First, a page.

Like so many sci-fi movies before it, the creature in The Host is the product of human carelessness with toxic and hazardous chemicals. The beast is born from the Han River when a mortician at the Yongsan U.S. Army base in
The action in the movie revolves around the uber-dysfunctional Park family. The elderly father owns and operates a snack bar on the banks of the Han. His son, Gang-du, who works at the stand is apparently so incompetent and lazy that he is unaffected by removal of part of his brain later in the film. His younger brother is a hopeless drunk, and their sister is (improbably) a nationally acclaimed archery medalist. Gang-du has a young daughter, Hyun-seo, who is the apple of everyone’s eye and perpetually disappointed in her idiotic father. As the movie opens Gang-du joins a crowd of onlookers that have noticed something hanging from the underside of the
Here is where Bong Joon-ho breaks with tradition. In most creature features the monster is kept out of sight as long as possible as the suspense builds in the audience and the imagination of moviegoers takes hold. Speilberg does this in “Jaws” brilliantly.Additionally , a second reason for keeping the monster out of sight until the film’s climax is because, honestly, most movie monsters look like crap. They are either appear to be poorly made Muppets spun up on crystal meth or are obviously computer generated and seem to have been cut out with scissors and glued into each frame of the film. This is not the case with the creature in The Host. The state-of-the-art special effects courtesy of a creative partnership between Weta Workshop (King Kong, The Lord of the Rings) and The Orphanage (Harry Potter and the Goblet of Fire,
Sticking true to the genre, as part of an American-backed disinformation campaign the South Korean government announces that the beast apparently is the host of an unidentified virus so anyone that came into contact with it must be quarantined. Some my say this political subplot is just a distraction, but I challenge anyone to find a monster movie that doesn’t have a political understory. Having feared the worst, Gang-du receives a phone call from his daughter who is frightened, but very much alive in the monster's lair. Gang-du makes plans to infiltrate the quarantined area with the rest of the Park family to rescue his daughter from the clutches of the horrifying Host. Along the way the Parks are drawn closer together as they battle not only the amphibious, mutant beast, but also scores incompetent government conspirators and, in the end, an American chemical weapon called "Agent Yellow."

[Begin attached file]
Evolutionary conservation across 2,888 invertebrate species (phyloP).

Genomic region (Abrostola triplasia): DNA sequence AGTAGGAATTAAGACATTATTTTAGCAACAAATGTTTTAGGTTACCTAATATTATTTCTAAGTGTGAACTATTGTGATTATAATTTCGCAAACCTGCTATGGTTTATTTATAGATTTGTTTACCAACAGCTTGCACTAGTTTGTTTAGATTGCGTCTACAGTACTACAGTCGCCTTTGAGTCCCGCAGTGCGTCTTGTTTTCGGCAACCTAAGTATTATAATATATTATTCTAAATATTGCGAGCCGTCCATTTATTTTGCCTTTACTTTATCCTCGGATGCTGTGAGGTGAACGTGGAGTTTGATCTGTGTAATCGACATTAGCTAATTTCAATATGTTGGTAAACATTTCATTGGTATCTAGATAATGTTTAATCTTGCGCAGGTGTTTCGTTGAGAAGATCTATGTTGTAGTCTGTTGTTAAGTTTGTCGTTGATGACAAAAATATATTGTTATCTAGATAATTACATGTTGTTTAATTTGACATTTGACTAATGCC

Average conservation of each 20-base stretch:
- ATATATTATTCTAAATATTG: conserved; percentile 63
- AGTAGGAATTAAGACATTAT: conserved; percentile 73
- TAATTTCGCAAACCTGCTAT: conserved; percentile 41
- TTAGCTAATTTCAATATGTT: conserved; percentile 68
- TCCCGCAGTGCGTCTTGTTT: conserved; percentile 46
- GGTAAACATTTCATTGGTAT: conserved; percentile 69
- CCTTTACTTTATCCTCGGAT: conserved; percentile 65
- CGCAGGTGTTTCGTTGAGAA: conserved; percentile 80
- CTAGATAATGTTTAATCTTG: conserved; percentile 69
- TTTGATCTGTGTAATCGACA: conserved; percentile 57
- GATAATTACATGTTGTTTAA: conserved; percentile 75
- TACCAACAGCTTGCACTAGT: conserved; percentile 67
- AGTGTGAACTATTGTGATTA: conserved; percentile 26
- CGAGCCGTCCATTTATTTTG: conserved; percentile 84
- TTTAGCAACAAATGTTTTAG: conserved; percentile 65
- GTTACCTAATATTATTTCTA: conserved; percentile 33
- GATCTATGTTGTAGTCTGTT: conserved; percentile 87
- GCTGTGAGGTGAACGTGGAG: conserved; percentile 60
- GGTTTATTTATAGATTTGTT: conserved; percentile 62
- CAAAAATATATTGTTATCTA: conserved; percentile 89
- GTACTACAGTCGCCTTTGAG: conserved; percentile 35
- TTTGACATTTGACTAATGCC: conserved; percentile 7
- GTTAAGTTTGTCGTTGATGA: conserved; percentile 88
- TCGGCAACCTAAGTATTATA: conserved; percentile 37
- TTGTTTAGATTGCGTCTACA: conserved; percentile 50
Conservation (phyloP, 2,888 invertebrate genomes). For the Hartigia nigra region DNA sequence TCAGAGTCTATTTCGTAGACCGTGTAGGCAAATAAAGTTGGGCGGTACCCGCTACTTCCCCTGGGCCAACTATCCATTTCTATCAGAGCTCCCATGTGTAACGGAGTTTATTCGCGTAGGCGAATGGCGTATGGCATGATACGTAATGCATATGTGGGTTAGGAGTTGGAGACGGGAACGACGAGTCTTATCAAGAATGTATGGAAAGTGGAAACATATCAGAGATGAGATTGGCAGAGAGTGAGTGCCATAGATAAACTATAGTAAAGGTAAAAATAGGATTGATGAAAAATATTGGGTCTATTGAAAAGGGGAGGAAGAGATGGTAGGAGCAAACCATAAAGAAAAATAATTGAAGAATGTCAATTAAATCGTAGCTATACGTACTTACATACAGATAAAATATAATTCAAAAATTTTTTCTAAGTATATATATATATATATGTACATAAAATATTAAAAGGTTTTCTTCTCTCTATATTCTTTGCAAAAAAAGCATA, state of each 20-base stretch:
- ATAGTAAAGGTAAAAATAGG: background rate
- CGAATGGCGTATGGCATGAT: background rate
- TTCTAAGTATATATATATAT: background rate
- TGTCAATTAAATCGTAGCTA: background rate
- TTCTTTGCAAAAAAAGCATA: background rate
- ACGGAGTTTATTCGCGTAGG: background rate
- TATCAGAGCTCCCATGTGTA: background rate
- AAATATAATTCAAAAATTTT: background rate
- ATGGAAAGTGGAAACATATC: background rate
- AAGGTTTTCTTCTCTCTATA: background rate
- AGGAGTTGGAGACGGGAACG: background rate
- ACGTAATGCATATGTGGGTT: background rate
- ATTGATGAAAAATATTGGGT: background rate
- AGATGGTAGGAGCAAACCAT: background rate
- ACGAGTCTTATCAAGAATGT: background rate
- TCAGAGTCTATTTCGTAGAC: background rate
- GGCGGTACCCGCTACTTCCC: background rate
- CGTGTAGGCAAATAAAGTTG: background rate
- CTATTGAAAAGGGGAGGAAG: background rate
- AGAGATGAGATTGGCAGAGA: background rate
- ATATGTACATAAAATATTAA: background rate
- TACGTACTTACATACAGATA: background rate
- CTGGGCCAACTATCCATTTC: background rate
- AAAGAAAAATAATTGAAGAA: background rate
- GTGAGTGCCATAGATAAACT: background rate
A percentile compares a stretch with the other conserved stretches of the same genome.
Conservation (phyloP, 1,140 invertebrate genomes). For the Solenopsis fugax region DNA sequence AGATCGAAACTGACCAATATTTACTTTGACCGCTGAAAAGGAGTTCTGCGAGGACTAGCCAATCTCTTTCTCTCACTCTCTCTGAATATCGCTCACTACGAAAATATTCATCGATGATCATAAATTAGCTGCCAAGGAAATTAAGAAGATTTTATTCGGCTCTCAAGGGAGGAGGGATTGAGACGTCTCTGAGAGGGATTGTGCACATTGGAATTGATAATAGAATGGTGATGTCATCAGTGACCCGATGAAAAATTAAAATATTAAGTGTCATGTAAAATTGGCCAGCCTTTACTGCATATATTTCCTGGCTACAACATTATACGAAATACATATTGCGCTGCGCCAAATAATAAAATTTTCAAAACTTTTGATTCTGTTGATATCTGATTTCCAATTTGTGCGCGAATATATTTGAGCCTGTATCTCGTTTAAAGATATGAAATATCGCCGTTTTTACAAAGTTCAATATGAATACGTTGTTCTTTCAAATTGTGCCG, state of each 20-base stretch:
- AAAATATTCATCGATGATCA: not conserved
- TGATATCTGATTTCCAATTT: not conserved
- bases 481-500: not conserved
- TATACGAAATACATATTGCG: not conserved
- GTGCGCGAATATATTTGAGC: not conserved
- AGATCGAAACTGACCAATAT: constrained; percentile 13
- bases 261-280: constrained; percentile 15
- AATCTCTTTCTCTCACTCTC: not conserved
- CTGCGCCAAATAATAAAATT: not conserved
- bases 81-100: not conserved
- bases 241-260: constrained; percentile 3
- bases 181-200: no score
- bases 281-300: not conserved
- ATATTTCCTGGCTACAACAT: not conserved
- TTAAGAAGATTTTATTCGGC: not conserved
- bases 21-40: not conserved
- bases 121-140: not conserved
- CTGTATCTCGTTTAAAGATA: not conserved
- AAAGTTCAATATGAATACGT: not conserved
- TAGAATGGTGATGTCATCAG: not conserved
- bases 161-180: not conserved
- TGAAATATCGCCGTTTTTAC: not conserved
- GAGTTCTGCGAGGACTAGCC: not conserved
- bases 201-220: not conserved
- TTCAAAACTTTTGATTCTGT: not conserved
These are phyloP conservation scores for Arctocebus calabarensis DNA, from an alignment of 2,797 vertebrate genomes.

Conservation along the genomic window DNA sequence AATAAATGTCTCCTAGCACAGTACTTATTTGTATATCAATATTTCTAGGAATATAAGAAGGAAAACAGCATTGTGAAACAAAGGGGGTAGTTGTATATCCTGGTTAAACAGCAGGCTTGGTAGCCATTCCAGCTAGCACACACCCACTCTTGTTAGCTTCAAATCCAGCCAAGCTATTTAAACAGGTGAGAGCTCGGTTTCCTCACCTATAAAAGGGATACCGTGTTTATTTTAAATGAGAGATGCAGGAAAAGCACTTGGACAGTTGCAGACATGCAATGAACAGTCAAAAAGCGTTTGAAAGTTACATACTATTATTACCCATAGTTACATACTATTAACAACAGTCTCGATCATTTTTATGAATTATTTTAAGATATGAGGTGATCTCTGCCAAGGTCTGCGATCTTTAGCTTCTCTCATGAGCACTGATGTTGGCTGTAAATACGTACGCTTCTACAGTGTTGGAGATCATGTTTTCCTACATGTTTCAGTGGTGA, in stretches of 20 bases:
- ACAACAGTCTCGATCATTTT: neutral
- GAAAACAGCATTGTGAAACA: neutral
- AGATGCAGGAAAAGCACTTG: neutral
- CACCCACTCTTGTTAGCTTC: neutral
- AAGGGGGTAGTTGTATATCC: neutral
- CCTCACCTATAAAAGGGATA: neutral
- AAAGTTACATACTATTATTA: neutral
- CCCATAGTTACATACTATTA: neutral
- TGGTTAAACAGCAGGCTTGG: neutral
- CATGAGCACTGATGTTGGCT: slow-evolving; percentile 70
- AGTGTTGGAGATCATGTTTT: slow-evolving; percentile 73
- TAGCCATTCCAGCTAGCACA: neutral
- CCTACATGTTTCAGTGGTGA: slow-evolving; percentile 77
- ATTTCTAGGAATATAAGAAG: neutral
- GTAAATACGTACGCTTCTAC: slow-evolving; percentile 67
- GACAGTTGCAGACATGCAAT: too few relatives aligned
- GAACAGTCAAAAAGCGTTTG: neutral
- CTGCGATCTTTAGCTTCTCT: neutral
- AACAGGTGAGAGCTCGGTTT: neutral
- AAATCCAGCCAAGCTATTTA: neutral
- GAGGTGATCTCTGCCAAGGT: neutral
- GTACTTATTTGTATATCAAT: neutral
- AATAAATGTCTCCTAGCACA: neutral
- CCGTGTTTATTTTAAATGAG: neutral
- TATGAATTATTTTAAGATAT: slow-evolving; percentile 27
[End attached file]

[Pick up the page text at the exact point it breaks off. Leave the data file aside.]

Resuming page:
The Host is a surprising treasure in a genre that is as old as film itself. It swings sometimes violently from being an action film to a comedy to a tear-jerking drama, but it does so in a memorable fashion that doesn’t seem forced or constrained by the label of “creature feature.” Without being a spoiler I will say that the ending is very gloomy, surprising, and depressing. Definitely not your typical